Increasing and sustaining the productivity of fish and rice in the flood-prone ecosystems in south and southeast Asia (Tag 350): final report to the International Fund Agricultural Development
The WorldFish Center (2002). Increasing and sustaining the productivity of fish and rice in the flood-prone ecosystems in south and southeast Asia (Tag 350): final report to the International Fund Agricultural Development. WorldFish Center. Penang, Malaysia. 94 p.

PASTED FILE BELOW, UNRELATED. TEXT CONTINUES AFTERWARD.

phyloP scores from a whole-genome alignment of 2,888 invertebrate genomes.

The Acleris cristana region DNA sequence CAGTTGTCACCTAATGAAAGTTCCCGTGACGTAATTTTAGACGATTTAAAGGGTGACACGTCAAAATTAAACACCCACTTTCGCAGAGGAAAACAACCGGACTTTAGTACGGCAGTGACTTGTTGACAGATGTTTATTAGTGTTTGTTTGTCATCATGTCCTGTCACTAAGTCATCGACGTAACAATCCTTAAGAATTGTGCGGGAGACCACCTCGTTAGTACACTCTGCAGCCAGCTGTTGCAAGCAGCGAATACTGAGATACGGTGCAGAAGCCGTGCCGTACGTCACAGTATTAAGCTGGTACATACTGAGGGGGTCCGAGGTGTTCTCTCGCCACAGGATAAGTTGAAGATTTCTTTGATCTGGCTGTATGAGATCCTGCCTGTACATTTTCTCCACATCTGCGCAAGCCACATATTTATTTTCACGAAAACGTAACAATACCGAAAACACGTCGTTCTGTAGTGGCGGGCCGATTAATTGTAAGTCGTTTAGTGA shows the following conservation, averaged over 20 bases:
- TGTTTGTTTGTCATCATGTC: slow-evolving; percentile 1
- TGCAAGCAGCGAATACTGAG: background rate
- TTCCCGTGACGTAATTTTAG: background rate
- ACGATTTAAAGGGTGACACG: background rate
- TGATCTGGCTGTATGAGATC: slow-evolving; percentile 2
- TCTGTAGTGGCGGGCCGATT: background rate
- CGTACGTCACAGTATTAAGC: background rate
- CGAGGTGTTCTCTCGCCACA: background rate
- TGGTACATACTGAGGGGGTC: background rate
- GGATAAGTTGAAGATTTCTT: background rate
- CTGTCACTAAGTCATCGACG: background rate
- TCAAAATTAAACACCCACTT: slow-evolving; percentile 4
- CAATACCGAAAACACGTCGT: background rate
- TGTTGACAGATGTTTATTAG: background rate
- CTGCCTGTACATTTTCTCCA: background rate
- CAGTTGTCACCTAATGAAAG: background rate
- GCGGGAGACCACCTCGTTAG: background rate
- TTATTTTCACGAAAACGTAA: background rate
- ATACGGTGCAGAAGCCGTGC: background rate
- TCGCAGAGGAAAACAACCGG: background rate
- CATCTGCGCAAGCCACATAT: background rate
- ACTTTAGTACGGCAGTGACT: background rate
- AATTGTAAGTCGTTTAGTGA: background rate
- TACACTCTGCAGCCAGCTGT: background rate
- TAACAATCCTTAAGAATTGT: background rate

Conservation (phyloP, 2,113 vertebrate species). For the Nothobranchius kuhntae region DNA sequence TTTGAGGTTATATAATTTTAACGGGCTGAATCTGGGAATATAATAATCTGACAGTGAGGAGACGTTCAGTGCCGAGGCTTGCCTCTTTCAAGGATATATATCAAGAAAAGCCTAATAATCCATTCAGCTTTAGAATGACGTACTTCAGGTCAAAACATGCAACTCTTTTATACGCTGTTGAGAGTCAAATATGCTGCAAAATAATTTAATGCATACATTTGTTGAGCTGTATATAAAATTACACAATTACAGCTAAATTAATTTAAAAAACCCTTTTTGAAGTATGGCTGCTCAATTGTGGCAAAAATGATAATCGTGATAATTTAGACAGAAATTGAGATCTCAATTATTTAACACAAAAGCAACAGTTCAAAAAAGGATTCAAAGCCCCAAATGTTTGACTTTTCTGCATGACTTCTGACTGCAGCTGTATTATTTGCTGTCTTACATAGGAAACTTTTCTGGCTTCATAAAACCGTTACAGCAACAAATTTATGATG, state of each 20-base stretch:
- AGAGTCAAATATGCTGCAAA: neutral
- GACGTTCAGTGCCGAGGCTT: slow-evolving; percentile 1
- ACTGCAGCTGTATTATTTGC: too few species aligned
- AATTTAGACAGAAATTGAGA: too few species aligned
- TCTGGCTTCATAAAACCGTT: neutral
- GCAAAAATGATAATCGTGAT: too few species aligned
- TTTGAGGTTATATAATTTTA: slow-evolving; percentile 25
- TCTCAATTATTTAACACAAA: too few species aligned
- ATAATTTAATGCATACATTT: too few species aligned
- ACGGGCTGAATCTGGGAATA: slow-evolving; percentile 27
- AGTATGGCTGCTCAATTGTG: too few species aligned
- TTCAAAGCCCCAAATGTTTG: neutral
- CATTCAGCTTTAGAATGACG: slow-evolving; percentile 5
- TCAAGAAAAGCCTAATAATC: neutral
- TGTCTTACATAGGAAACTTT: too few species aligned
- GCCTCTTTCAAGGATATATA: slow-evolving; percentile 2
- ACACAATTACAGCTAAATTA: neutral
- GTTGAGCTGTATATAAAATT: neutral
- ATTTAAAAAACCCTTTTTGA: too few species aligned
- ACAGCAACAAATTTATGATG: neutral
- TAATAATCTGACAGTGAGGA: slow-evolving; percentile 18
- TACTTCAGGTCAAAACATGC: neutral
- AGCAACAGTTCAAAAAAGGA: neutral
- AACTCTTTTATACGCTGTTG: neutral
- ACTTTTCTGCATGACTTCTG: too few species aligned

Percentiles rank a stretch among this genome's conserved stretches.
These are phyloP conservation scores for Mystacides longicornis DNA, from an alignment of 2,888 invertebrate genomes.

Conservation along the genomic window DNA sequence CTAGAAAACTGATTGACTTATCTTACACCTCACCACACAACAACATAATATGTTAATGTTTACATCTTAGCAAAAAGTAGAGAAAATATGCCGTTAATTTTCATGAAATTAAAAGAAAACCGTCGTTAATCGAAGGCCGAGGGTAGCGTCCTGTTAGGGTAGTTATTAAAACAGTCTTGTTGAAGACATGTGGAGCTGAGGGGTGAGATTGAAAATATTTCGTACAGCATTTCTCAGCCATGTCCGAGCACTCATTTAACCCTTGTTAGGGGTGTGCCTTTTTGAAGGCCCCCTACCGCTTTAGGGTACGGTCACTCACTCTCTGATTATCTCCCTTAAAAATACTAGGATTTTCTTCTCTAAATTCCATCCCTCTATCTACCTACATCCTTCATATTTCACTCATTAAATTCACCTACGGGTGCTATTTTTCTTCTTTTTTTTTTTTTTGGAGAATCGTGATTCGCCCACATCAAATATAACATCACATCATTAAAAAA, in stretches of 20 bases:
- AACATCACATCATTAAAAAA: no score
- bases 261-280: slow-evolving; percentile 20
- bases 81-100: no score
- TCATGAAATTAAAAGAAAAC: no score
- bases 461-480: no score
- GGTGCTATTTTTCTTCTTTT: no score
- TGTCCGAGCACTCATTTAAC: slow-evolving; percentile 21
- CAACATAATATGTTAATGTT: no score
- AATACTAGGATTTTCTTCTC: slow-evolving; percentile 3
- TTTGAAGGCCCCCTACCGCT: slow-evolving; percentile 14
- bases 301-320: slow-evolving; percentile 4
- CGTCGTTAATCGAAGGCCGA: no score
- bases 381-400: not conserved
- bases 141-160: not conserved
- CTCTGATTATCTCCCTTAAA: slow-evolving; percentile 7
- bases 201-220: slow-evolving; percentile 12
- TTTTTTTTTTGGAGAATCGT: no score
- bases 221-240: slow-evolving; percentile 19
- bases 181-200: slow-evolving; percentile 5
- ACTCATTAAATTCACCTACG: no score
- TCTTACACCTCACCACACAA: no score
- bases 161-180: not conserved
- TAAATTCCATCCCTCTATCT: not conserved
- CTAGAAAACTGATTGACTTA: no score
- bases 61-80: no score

During the rainy season in extensive river floodplains and deltaic lowlands, floods lasting several months render the land unavailable for crop production for several months each year. These waters are considerably underutilized in terms of managed aquatic productivity. This raises the opportunity to enclose parts of these floodwater areas to produce a crop of specifically stocked aquatic organisms aside from the naturally occurring 'wild' species that are traditionally fished and are not affected by the culture activity, overall resulting in more high-quality, nutrient-dense food production and enhanced farm income for all stakeholders, notably the poor. The WorldFish Center and its national partners recently tested the concurrent rice-fish culture in the shallower flooded areas and the alternating rice and fish culture in the deep-flooded areas of Bangladesh and Vietnam through a community-based management system. Results indicate that community-based fish culture in rice fields can increase fish production by about 600 kg/ha/year in shallow flooded areas and up to 1.5 t/ha/year in deep-flooded areas, without reduction in rice yield and wild fish catch.